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Senate prez, budget chief to House: This isn’t a ploy

by Dara Kam | February 28th, 2012

Senate President Mike Haridopolos and his budget chief JD Alexander aren’t playing games by refusing to sign off on a $200 million permanent cut to higher education, the pair told reporters this morning.

The blow-up over a fraction of the state’s approximately $70 billion spending plan could put lawmakers into overtime and a possible reprise of last year’s ugly session finale.

The final budget agreement must land on legislators’ desks by Tuesday because of a 72-hour “cooling off” period required before a vote.

Alexander said gave his House counterpart Denise Grimsley, R-Sebring, an offer at 7 p.m. last night but had not heard back as of about noon.

Haridopolos, R-Merritt Island, said the Senate had made a concession to the House by backing off on health and human services cuts and expects reciprocation on the higher ed issue.

“We are equal chambers. I have gone out of my way the last couple years, walking over to the House last year, working with the House to say ‘This isn’t the old, arrogant Senate,” Haridopolos a former House member, said, growing heated. “This is an accommodating Senate that is always working together with people. There’s always been this thing that the Senate is arrogant and so forth. We’re not going to do that. But we’re not going to sit here and disrespect the members of this chamber who worked hard on this budget and not have some give and take.”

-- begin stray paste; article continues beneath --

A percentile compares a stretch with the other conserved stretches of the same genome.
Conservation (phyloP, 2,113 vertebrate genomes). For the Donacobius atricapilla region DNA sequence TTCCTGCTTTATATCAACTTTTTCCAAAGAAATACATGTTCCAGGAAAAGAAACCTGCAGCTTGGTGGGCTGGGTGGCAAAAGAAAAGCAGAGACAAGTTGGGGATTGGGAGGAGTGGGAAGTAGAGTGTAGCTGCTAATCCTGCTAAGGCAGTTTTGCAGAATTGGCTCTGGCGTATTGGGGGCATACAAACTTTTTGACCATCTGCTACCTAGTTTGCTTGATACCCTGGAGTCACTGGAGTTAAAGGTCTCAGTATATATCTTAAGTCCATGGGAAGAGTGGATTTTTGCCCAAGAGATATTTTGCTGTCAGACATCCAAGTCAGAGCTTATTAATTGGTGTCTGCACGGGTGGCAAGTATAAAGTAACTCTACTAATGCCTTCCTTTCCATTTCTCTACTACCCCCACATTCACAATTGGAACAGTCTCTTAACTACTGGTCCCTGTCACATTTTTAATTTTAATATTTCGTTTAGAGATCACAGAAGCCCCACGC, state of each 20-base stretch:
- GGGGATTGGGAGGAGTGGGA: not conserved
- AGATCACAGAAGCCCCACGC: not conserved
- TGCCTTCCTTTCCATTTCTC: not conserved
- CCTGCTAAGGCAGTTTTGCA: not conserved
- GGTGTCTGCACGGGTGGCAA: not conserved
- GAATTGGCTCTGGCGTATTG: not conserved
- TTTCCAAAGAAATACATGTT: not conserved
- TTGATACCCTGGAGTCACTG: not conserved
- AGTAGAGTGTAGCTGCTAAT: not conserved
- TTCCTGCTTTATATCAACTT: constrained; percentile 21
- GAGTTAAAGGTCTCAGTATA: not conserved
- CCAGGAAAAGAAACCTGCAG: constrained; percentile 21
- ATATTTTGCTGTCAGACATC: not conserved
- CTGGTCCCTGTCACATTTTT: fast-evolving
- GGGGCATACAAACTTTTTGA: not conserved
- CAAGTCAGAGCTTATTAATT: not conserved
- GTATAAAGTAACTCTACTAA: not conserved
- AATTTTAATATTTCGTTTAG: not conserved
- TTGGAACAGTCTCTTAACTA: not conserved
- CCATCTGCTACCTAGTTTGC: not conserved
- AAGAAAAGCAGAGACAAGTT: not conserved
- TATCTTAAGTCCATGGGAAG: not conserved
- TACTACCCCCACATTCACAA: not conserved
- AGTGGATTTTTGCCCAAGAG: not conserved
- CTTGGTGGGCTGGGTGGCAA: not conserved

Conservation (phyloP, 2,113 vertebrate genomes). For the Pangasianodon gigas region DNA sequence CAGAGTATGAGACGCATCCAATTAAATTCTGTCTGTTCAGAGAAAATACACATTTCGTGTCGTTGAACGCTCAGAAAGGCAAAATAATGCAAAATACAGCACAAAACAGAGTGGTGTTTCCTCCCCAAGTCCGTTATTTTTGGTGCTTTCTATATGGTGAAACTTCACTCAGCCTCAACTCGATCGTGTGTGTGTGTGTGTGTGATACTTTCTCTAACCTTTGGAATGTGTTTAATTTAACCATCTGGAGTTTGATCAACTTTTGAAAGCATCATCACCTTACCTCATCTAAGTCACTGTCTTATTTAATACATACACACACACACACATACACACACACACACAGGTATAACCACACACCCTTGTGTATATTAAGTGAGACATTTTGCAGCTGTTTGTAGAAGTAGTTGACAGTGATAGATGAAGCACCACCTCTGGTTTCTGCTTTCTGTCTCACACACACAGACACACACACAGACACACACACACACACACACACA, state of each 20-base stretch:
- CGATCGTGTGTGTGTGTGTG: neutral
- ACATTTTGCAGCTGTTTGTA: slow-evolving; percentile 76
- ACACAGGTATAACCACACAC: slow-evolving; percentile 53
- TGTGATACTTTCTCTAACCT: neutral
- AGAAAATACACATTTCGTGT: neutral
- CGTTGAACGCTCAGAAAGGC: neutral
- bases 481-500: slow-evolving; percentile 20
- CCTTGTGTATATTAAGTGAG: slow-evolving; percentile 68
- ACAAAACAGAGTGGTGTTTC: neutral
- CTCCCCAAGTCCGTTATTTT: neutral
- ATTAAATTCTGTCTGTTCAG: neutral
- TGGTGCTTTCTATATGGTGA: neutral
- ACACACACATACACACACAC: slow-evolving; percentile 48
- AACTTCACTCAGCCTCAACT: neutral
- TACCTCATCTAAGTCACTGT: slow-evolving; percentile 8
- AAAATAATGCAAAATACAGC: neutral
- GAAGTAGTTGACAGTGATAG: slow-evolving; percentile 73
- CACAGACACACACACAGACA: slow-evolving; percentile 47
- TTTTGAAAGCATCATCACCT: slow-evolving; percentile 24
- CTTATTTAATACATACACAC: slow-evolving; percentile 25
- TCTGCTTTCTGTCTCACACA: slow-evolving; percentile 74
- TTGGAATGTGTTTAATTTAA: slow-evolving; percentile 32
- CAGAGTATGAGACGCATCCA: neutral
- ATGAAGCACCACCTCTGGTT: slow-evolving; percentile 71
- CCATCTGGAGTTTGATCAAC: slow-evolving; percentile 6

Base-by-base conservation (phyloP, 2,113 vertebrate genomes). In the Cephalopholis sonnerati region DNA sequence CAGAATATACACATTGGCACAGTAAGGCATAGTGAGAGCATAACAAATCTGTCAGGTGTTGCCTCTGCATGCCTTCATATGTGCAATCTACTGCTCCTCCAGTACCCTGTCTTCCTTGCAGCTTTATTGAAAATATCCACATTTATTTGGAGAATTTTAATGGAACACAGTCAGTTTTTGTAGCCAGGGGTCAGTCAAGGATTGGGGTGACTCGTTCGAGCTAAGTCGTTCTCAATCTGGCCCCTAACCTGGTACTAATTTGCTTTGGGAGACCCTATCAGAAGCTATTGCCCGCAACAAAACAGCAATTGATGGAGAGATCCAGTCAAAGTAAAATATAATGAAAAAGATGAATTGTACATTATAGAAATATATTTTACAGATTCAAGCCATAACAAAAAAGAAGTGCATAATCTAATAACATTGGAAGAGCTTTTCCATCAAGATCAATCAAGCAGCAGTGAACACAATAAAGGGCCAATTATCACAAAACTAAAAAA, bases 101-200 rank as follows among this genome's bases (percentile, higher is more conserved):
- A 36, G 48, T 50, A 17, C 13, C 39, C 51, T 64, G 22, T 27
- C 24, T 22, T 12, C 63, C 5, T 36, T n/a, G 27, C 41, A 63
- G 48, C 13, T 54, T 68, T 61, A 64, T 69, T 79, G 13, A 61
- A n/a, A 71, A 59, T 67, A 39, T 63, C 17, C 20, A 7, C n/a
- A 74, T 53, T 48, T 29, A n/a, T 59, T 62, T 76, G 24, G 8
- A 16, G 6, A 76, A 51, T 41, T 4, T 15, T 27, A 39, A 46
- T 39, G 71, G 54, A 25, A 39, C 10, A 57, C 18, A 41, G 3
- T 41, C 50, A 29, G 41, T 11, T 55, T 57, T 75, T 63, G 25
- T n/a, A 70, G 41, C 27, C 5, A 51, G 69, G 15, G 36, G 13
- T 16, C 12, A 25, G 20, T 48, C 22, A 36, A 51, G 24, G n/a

In the otherwise fractured Senate, GOP leaders now have the backing on holding firm on the higher ed issue from both Democrats and rogue Republicans.

Alexander, R-Lake Wales, said the permanent cuts to colleges and universities would cause a “dramatic loss of programs”and force lay-offs in an education system already struggling to manage shrunken budgets.

Once that issue is resolved, Alexander said it would take “maybe 10 minutes” to clear up the rest of the budget. But time to get started to finish on time is getting “razor-thin,” he said.

“I’m fearful that they think this is a ploy. But it’s not a ploy,” Alexander said.

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